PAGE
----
Like rivals, Chanel had to shut shops across the globe and idle manufacturing sites as the virus first emerged in the sector’s key market of China and then spread to the rest of the world
The luxury industry will feel the fallout from the coronavirus crisis for the next two years if not longer, Chanel's chief financial officer said on Thursday, warning the French fashion label's 2020 revenues and profit would be significantly hit.
Privately-owned Chanel - known for its tweed suits, quilted handbags and No.5 perfume is one of the biggest luxury brands in the world alongside LVMH's Louis Vuitton.
It did not give details of the slide in sales so far this year but the next 12 to 18 months would be particularly tough, finance chief Philippe Blondiaux told Reuters, adding that a strong recovery in countries where the group's shops have reopened could not make up for the lack of international travel.
"We anticipate that the external environment will continue to impact the luxury sector negatively for at least the next 18 to 24 months," he said in a phone interview after the group reported 13 percent growth in comparable sales for 2019.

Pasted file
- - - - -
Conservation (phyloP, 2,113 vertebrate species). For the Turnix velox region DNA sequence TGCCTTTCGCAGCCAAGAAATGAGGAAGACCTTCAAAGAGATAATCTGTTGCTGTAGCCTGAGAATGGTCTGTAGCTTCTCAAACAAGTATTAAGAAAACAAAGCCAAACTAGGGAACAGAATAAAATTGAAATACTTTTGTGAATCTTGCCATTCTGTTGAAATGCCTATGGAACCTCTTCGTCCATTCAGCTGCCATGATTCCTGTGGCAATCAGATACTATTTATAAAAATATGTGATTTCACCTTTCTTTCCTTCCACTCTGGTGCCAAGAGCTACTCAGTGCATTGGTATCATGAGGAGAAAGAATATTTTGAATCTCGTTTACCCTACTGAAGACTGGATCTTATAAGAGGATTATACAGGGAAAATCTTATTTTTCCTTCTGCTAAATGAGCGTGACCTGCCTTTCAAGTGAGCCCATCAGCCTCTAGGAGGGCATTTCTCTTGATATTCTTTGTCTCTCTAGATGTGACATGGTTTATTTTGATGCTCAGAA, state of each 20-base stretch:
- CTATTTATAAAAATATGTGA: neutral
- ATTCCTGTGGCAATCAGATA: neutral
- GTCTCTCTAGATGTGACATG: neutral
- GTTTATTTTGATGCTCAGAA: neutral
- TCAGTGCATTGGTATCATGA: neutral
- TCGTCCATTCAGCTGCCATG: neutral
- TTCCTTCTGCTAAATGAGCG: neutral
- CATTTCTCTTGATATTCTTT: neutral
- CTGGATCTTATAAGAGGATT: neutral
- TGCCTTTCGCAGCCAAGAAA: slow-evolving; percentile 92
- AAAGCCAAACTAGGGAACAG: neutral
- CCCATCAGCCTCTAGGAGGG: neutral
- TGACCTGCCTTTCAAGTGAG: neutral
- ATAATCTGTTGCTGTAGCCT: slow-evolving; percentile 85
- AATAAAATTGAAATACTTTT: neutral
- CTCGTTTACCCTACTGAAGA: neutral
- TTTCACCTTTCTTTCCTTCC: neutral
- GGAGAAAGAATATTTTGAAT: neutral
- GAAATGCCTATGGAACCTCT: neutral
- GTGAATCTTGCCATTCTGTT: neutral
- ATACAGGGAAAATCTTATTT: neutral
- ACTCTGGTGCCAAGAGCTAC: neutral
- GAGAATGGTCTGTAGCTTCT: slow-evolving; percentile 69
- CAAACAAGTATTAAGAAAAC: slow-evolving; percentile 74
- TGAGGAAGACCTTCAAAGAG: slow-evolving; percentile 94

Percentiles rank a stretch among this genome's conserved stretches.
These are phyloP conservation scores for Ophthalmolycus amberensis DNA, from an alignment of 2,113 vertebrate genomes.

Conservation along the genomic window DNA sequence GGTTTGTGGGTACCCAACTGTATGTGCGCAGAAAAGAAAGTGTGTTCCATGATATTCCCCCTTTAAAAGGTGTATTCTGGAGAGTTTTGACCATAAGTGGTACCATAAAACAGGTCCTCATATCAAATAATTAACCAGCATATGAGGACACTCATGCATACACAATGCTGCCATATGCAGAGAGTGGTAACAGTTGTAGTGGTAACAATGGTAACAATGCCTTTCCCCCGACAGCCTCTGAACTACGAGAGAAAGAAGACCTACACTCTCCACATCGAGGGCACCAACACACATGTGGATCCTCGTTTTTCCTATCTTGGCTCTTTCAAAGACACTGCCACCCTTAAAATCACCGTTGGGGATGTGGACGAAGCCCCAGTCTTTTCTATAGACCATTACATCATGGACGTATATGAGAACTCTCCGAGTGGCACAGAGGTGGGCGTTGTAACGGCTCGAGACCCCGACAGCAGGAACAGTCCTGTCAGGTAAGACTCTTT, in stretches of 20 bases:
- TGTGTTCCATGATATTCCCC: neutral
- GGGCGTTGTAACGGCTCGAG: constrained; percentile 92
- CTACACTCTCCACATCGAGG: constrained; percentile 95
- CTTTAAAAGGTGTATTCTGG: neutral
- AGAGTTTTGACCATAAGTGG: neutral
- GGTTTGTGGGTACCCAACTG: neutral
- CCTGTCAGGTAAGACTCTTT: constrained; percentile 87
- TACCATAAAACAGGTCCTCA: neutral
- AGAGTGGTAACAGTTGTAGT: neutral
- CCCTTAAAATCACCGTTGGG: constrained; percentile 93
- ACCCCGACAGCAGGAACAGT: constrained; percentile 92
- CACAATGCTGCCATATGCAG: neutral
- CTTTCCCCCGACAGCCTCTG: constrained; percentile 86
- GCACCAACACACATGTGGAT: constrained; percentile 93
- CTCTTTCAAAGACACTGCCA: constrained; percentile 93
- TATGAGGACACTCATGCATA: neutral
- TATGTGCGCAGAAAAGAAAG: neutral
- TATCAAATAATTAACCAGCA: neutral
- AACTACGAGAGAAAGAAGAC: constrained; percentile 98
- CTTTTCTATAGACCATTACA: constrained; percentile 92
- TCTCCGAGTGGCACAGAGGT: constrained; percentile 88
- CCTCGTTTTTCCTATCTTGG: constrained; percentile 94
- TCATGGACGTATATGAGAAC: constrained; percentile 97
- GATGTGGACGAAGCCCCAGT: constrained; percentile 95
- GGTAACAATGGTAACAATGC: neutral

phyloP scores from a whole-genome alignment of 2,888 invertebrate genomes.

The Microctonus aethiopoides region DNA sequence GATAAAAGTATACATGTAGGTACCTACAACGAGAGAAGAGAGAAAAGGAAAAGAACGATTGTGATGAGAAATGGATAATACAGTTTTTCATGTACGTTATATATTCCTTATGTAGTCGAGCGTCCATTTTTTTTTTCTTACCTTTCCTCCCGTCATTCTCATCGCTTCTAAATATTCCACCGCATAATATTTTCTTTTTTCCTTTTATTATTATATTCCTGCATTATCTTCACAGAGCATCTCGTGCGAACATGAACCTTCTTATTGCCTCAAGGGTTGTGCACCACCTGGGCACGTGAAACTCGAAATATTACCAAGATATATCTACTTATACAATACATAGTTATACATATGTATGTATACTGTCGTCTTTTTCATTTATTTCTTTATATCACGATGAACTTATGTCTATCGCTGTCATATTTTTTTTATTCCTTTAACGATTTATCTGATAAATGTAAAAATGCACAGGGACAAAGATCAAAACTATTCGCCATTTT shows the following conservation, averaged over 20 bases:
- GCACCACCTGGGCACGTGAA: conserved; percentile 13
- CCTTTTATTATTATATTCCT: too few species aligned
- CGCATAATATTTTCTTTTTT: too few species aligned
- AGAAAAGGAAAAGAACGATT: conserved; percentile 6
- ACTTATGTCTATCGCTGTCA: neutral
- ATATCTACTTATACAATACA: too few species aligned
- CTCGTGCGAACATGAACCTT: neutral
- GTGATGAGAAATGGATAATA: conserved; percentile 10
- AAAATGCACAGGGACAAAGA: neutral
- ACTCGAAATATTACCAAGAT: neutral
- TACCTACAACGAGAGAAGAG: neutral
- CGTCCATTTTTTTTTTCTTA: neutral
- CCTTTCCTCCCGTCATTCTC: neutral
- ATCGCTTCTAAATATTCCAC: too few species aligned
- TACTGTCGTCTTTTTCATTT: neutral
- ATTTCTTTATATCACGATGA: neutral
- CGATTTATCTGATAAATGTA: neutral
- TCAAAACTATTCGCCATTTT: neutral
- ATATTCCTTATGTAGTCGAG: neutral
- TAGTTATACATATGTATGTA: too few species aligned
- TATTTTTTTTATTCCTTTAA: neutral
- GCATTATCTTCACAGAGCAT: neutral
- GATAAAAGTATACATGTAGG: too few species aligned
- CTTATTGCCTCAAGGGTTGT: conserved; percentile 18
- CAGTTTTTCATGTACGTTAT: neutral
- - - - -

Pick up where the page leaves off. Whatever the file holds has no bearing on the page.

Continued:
Like rivals, Chanel had to shut shops across the globe and idle manufacturing sites as the virus first emerged in the sector's key market of China and then spread to the rest of the world.
Some 85 percent of the group's stores have now reopened and Blondiaux said Chanel had seen sales rebound in China - by over 100 percent in some weeks. Shoppers were returning in Paris, Milan and Berlin, he said.
"This very strong performance with the local clientele will be insufficient to compensate for the absence of international business, for the absence of international visitors and for the fact that our duty free business... is still to a very large extent closed," he said.
Consultancy Bain says the $310 billion luxury goods sector is on course for a sales fall of up to 35 percent this year.
Chanel, which still expects to turn a profit this year, is reducing advertising and promotions by more than a quarter, cutting production and has cancelled all events including fashion shows this year, Blondiaux said.